Mich. Diocese Shifts to Classical Curriculum, Avoids Common Core
By Kimberly Scharfenberger –
Educators and parents are increasingly dissatisfied with secular standards that neglect to emphasize virtuous development in K-12 academics, but one diocese in Michigan has responded by making the bold decision to implement a classical, liberal arts curriculum for all diocesan schools. And the diocese’s superintendent of Catholic schools, Mark Salisbury, told The Cardinal Newman Society that the program has been widely well-received by teachers and students and is improving education for the entire diocese.
“We are enthusiastic about our early successes,” Salisbury shared. “Teachers are happy with the results as well. We have improved our ability to teach students how to write well, students are learning and memorizing more poetry” and the curriculum’s integration of Latin studies “has helped students with English grammar, vocabulary and critical thinking skills.” A recent satisfaction survey of more than 440 parents for the 2015-16 school year revealed that 76 percent of parents were highly satisfied with the academic programs.
Prior to the classical education shift, the Diocese of Marquette had no set curriculum. “Our schools had been teaching from a mixture of state standards and their own local efforts to integrate the faith into daily lesson plans,” said Salisbury. But an opportunity to change that system came about during 2013, when the diocese was temporarily without a bishop.
“It seemed like the right time to begin afresh and work to build a more comprehensively Catholic curriculum for approval,” Salisbury shared, so he joined with a team of diocesan school principals “to build a curriculum model for our schools from the ground up toward a Catholic vision of education.”
The team focused extensively on the goals for Catholic education articulated in Archbishop John Michael Miller’s The Holy See’s Teaching on Catholic Schools. According to Archbishop Miller, Catholic schools should be recognized by five essential principles. Catholic schools are: “inspired by a supernatural vision,” “founded on Christian anthropology,” “animated by communion and community,” “imbued with the Catholic worldview throughout the curriculum,” and “sustained by the Gospel witness of the teachers and staff.”
Keeping these principles in mind, it quickly became clear that a Catholic liberal arts curriculum was the best way forward in Marquette, especially since such a curriculum has been “the perennial and consistent curriculum framework applied throughout history in Catholic schools,” said Salisbury.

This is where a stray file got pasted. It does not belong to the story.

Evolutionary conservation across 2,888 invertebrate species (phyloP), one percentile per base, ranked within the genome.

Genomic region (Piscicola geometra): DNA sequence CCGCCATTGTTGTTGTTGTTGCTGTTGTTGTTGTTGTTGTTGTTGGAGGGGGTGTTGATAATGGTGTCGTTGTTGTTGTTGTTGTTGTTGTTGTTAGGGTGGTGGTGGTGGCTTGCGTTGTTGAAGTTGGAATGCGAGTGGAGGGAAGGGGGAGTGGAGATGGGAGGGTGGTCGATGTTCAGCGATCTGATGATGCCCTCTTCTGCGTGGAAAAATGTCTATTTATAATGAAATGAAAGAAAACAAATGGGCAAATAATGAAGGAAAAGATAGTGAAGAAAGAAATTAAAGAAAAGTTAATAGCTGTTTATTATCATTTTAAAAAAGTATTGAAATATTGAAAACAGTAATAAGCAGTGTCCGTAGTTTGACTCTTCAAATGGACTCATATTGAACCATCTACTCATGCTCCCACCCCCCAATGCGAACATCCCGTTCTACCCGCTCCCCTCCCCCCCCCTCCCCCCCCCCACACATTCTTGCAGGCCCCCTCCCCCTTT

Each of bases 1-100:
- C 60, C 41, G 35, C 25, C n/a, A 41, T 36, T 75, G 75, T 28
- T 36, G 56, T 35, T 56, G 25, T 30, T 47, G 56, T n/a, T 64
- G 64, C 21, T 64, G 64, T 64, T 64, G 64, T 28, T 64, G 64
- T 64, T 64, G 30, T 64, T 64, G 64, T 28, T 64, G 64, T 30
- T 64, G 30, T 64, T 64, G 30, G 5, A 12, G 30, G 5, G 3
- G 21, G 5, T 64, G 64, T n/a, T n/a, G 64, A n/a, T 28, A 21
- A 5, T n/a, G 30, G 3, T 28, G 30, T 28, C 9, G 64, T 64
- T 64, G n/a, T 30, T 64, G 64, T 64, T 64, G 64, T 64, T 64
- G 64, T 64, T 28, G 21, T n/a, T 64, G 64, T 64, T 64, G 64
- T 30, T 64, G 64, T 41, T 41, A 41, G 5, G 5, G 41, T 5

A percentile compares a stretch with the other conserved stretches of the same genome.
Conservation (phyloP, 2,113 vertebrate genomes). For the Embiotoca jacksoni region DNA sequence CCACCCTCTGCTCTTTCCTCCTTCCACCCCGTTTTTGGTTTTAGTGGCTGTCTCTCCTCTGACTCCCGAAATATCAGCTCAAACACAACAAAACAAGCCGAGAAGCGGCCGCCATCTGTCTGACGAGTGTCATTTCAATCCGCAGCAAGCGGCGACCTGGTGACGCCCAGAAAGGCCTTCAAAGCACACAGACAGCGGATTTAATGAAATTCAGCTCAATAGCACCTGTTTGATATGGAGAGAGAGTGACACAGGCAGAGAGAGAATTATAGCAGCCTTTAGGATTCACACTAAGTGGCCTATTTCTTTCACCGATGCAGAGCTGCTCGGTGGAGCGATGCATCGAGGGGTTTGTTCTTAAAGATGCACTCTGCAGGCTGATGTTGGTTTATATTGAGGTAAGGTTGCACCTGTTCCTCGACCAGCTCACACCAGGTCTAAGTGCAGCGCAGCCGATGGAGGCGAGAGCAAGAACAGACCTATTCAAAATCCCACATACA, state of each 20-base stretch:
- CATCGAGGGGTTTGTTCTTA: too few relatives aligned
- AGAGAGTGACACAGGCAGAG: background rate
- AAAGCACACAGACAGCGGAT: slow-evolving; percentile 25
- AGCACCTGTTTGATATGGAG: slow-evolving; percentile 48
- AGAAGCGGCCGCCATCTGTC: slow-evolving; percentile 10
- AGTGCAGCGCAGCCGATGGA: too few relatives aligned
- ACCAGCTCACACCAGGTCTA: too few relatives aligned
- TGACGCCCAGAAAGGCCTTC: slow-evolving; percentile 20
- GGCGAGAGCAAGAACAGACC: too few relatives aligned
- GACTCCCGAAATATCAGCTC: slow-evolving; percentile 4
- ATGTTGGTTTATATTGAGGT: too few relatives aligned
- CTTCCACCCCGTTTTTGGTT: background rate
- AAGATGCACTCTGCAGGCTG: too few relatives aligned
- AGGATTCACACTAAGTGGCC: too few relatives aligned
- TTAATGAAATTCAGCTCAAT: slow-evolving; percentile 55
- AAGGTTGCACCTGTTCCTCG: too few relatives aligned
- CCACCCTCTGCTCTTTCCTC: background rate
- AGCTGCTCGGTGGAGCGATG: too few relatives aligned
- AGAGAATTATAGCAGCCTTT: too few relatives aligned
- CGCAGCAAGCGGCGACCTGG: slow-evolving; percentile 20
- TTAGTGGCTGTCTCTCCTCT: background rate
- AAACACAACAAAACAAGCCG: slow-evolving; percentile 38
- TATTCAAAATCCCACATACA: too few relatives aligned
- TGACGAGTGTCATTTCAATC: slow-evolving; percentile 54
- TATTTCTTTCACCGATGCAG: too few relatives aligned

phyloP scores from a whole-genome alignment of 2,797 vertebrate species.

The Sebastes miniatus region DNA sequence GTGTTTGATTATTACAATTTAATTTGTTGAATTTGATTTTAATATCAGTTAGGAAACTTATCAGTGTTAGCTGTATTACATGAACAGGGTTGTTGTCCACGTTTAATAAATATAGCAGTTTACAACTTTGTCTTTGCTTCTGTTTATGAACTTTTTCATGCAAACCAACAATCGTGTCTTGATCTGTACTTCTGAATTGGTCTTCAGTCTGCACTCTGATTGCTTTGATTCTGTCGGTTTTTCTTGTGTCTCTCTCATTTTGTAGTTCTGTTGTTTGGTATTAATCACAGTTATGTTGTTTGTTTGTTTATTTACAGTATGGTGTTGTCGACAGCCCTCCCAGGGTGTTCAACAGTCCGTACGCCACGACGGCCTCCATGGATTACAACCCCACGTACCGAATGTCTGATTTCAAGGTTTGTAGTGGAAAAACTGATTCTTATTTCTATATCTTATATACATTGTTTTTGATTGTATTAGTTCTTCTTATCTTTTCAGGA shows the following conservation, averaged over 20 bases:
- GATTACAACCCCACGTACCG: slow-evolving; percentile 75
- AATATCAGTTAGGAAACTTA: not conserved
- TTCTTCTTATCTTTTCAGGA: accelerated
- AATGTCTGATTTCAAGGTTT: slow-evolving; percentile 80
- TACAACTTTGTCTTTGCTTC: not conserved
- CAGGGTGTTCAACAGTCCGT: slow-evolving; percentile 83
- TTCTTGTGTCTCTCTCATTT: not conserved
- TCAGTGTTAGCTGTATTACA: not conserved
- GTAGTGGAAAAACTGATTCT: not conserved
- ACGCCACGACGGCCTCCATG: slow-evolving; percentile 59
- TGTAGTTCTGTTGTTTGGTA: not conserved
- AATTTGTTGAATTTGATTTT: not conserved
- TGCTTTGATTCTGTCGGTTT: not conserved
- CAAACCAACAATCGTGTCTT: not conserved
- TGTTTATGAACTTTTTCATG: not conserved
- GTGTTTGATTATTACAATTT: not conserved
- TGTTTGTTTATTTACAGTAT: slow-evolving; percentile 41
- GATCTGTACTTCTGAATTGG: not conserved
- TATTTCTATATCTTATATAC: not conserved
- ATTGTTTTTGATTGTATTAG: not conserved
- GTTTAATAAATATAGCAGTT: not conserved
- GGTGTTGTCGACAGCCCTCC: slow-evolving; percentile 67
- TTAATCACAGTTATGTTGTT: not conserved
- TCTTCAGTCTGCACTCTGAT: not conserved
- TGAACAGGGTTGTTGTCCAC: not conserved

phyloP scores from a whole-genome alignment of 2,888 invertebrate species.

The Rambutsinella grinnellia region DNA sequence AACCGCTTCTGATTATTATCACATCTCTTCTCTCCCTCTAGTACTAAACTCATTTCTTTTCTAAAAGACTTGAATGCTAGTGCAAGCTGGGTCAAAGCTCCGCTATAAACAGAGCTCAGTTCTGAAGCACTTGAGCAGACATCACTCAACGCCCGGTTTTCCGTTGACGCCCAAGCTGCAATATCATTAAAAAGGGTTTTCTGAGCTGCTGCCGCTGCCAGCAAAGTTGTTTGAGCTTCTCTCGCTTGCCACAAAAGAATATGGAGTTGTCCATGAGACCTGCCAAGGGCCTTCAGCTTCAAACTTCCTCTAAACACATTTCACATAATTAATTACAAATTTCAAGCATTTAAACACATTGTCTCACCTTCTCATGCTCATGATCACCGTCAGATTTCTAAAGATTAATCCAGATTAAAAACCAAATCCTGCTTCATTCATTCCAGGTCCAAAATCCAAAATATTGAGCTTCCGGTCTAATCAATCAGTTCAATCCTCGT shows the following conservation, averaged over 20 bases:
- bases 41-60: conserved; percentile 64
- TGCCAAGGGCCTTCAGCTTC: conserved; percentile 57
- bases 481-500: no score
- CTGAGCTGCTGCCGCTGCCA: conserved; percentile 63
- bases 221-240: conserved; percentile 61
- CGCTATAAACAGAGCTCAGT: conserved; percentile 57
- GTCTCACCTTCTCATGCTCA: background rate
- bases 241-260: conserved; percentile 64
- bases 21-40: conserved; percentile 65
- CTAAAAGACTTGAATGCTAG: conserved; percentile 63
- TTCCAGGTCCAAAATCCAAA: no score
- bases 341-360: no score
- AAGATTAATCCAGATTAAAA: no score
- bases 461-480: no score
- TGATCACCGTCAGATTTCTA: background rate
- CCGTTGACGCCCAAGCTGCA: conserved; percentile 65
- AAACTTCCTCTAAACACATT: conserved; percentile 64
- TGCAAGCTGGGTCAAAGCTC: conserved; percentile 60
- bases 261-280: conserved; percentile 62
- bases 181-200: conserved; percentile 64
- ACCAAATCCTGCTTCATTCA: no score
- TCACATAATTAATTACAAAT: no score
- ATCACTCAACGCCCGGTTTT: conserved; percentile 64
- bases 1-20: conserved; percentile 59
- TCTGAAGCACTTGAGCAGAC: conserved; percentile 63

Moreover, the liberal arts are “founded on a Christian anthropology and imbued with a Catholic worldview because we are constantly looking for the good, true and beautiful in each subject we teach.” From there, students are prepared “to ‘see’ God, who is the Good, the True and the Beautiful — and the source of all goodness, truth and beauty.” This preparation facilitates students’ understanding of scripture and participation in the liturgy.
Diocesan educators then set about crafting a foundations document for the new curriculum, which Salisbury shared with the Newman Society.
“We began our curriculum foundations document with the supernatural vision — that is, with the end in mind — namely, that our students will develop friendships with Christ because this is the foundation of true happiness in this life and the next,” said Salisbury. From that vision, the foundations document integrated opportunities for students to learn how to live virtuously and work towards the perfection of character.
“The greatest happiness a person can attain is communion with Jesus Christ,” the document begins. “Therefore, the core of our curriculum is the person of Jesus Christ. We hope to graduate students who have ‘encountered the living God who in Jesus Christ reveals his transforming love and truth’ (cf. Spe Salvi, 4).” The curriculum also “seeks to form our graduate’s character, aiming as high as its perfection.”